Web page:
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Railways: East Coast Rail Franchise

Volume 756: debated on Tuesday 28 October 2014


Asked by

To ask Her Majesty’s Government what discussions they have had with the rail unions regarding the future of the east coast rail franchise.

My Lords, levels of engagement with the rail unions have increased since the launch of the rail franchising programme in March 2013. On the intercity east coast franchise competition, this engagement has included a number of face-to-face meetings at official and ministerial level and correspondence covering most aspects of the competition.

My Lords, while I am glad that such meetings have taken place, does the Minister appreciate that many of us who use the east coast rail service regularly are dismayed that the Government have refused to allow the current publicly owned operator—which has greatly improved the service, to the benefit of both passengers and UK taxpayers alike—even to bid for the franchise and to be able to continue to run a good service? Does it not seem odd that the Government allow foreign state-owned enterprises to run our rail services in part, yet refuse to allow a successful home-grown public enterprise to do so?

My Lords, noble Lords will be aware that Directly Operated Railways that took over the running of the east coast service after the failure of the previous franchise was always anticipated to be temporary; I am sure that the noble Lord, Lord Adonis, will confirm that. It has done an excellent job; I would not wish to understate that. It is important that the Government have the capacity to step in when something happens within a franchise that makes that necessary. Now, however, we need very significant new investment; there needs to be a long-term partner taking this franchise forward, so it is right to go into the franchising process. I would be glad to address questions on whether we should have our own franchising entity, but I do not want to take too long on a single answer.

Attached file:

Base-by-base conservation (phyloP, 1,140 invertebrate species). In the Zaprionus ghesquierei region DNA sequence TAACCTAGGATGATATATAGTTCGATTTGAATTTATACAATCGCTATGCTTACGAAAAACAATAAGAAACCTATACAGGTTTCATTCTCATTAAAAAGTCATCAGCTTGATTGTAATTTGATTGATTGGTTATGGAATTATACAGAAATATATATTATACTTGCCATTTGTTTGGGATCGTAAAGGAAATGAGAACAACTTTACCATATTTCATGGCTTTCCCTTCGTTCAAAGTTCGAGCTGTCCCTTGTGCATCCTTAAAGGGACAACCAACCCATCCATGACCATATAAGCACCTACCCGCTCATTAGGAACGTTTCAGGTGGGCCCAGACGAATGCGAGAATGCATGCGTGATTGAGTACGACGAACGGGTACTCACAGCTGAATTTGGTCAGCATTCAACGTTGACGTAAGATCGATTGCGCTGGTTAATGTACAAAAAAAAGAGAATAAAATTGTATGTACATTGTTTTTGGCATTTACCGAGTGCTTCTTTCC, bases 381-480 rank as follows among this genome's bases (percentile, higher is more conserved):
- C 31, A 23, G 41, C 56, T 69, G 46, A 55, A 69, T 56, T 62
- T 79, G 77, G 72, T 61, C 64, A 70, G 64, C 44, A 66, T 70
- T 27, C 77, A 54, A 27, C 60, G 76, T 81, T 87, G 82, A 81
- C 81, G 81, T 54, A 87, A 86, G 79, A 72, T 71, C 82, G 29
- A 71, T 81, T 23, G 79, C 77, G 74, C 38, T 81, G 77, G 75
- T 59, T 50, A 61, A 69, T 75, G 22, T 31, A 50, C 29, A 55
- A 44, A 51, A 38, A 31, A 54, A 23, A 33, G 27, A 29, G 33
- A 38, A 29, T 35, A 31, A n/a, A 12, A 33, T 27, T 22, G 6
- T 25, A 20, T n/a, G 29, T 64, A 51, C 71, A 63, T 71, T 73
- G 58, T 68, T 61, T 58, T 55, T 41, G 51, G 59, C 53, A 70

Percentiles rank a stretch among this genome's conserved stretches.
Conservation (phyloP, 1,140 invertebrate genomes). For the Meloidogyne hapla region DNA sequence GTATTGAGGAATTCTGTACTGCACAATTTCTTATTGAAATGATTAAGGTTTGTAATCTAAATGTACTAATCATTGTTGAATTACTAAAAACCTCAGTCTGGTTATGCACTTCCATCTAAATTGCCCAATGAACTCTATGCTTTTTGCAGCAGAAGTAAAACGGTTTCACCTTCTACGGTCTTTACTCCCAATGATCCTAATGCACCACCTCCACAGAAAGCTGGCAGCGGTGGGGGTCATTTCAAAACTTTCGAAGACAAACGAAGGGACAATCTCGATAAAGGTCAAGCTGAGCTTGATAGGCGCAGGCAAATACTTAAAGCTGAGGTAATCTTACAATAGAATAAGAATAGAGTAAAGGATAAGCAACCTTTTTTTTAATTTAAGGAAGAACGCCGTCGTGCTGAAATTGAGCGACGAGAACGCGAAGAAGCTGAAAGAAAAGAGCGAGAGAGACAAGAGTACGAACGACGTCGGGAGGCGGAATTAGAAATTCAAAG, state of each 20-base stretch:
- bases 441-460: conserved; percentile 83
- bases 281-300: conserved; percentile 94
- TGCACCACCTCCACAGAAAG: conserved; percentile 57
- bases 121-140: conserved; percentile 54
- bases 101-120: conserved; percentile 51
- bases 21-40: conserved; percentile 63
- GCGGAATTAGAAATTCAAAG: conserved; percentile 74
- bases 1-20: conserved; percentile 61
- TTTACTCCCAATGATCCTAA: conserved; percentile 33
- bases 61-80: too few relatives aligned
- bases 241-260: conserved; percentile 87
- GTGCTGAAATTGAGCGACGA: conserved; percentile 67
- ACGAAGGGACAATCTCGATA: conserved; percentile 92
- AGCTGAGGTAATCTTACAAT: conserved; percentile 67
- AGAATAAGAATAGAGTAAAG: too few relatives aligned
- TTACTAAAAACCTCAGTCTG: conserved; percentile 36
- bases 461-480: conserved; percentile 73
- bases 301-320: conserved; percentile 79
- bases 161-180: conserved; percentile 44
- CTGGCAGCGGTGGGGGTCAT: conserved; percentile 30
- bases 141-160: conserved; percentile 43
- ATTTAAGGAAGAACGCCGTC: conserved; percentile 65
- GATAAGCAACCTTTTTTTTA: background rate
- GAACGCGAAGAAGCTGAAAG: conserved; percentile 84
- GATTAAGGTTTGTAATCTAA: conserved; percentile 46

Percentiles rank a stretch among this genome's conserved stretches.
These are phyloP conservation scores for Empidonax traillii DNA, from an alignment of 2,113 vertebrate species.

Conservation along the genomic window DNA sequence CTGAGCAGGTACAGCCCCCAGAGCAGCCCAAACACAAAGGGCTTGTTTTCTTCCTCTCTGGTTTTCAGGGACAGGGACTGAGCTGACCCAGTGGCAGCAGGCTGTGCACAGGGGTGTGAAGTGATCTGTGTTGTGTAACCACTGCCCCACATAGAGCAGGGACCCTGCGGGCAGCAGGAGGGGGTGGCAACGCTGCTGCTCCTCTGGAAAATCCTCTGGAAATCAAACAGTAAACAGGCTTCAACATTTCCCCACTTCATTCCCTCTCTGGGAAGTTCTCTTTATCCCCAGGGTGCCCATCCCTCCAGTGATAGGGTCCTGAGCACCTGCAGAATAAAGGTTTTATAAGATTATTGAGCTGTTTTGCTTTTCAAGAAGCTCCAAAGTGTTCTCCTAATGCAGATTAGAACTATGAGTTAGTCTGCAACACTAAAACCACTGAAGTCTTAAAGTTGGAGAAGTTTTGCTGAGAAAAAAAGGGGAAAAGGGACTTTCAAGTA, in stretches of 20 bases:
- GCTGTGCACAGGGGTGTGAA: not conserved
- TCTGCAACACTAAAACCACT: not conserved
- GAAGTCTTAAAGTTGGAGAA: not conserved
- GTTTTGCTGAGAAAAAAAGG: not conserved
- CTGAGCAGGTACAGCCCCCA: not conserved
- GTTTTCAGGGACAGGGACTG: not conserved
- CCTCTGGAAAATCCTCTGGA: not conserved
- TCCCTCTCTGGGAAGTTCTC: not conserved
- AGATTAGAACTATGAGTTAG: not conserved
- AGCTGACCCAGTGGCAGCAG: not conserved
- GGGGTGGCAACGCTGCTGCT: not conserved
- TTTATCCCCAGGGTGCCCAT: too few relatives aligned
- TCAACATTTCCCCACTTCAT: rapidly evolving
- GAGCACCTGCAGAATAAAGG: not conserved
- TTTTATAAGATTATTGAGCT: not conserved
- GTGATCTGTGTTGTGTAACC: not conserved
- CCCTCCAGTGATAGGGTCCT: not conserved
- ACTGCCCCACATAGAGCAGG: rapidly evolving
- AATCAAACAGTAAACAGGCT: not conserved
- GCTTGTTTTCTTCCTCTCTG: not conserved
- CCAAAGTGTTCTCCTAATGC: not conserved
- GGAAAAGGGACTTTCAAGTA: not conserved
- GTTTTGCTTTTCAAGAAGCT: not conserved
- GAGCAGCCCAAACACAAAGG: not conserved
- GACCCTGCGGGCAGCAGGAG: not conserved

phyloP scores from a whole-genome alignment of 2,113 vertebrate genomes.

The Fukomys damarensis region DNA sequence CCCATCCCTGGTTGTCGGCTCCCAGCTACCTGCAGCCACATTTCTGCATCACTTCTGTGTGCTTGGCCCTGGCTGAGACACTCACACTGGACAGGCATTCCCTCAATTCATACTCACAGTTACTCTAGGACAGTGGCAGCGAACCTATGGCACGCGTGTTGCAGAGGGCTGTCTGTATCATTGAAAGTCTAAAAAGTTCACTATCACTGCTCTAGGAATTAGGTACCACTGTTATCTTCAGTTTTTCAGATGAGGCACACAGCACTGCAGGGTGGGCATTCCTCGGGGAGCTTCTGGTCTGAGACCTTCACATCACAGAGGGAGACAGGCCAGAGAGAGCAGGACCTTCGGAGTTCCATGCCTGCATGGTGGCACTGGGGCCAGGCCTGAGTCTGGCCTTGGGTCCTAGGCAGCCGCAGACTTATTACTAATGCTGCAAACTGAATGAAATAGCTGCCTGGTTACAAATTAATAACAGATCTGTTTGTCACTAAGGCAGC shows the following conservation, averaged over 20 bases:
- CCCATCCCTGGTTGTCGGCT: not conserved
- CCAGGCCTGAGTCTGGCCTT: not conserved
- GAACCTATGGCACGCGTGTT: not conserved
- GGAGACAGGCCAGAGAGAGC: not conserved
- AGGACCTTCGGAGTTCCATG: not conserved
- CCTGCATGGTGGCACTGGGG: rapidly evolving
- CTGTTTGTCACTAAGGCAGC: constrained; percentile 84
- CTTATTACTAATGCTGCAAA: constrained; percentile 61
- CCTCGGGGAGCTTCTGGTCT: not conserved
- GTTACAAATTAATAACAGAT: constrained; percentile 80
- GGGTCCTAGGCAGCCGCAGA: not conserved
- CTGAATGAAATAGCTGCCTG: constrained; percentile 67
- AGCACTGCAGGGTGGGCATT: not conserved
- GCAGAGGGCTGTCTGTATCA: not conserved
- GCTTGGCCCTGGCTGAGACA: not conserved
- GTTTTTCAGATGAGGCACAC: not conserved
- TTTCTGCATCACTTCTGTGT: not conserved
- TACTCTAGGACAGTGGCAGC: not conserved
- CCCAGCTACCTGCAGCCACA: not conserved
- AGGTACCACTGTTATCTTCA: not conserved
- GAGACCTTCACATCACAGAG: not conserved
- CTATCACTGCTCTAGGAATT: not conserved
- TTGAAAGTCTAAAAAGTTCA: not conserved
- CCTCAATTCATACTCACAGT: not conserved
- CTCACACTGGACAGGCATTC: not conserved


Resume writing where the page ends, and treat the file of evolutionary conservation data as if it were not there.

My Lords, will the Minister think about the fact that this franchise has failed twice and that the present competition is very uncertain because of the threat of open access operation to whomever the franchise is let? If any of the franchise bidders bid less than what the taxpayer gets from Directly Operated Railways, will the Government allow the latter organisation to continue to run the railway?

My Lords, the franchise process is in train. The award will come in February, so I obviously cannot comment on the competitors’ offers at this time. That would be entirely improper. It is certainly true that DOR returned profits to the Government—not to the department. It is also important to understand that it has not had the demands that are placed on many franchises in the level of investment required. We will have new equipment coming on to the line and new rolling stock, too. That will mean significant new burdens and we have many greater requirements now in terms of customer service so there is a need for significant investment. That is why a new player needs to come in at this time. It is obviously open to any Government to own companies and use them in various ways. This country used to have an airports industry and ran steel mills and car companies. However, we have found that the franchising system has offered us excellence. Train-operating companies have delivered very good service at very good prices. We have seen the response to that from passengers who have doubled in number in the past 20 years.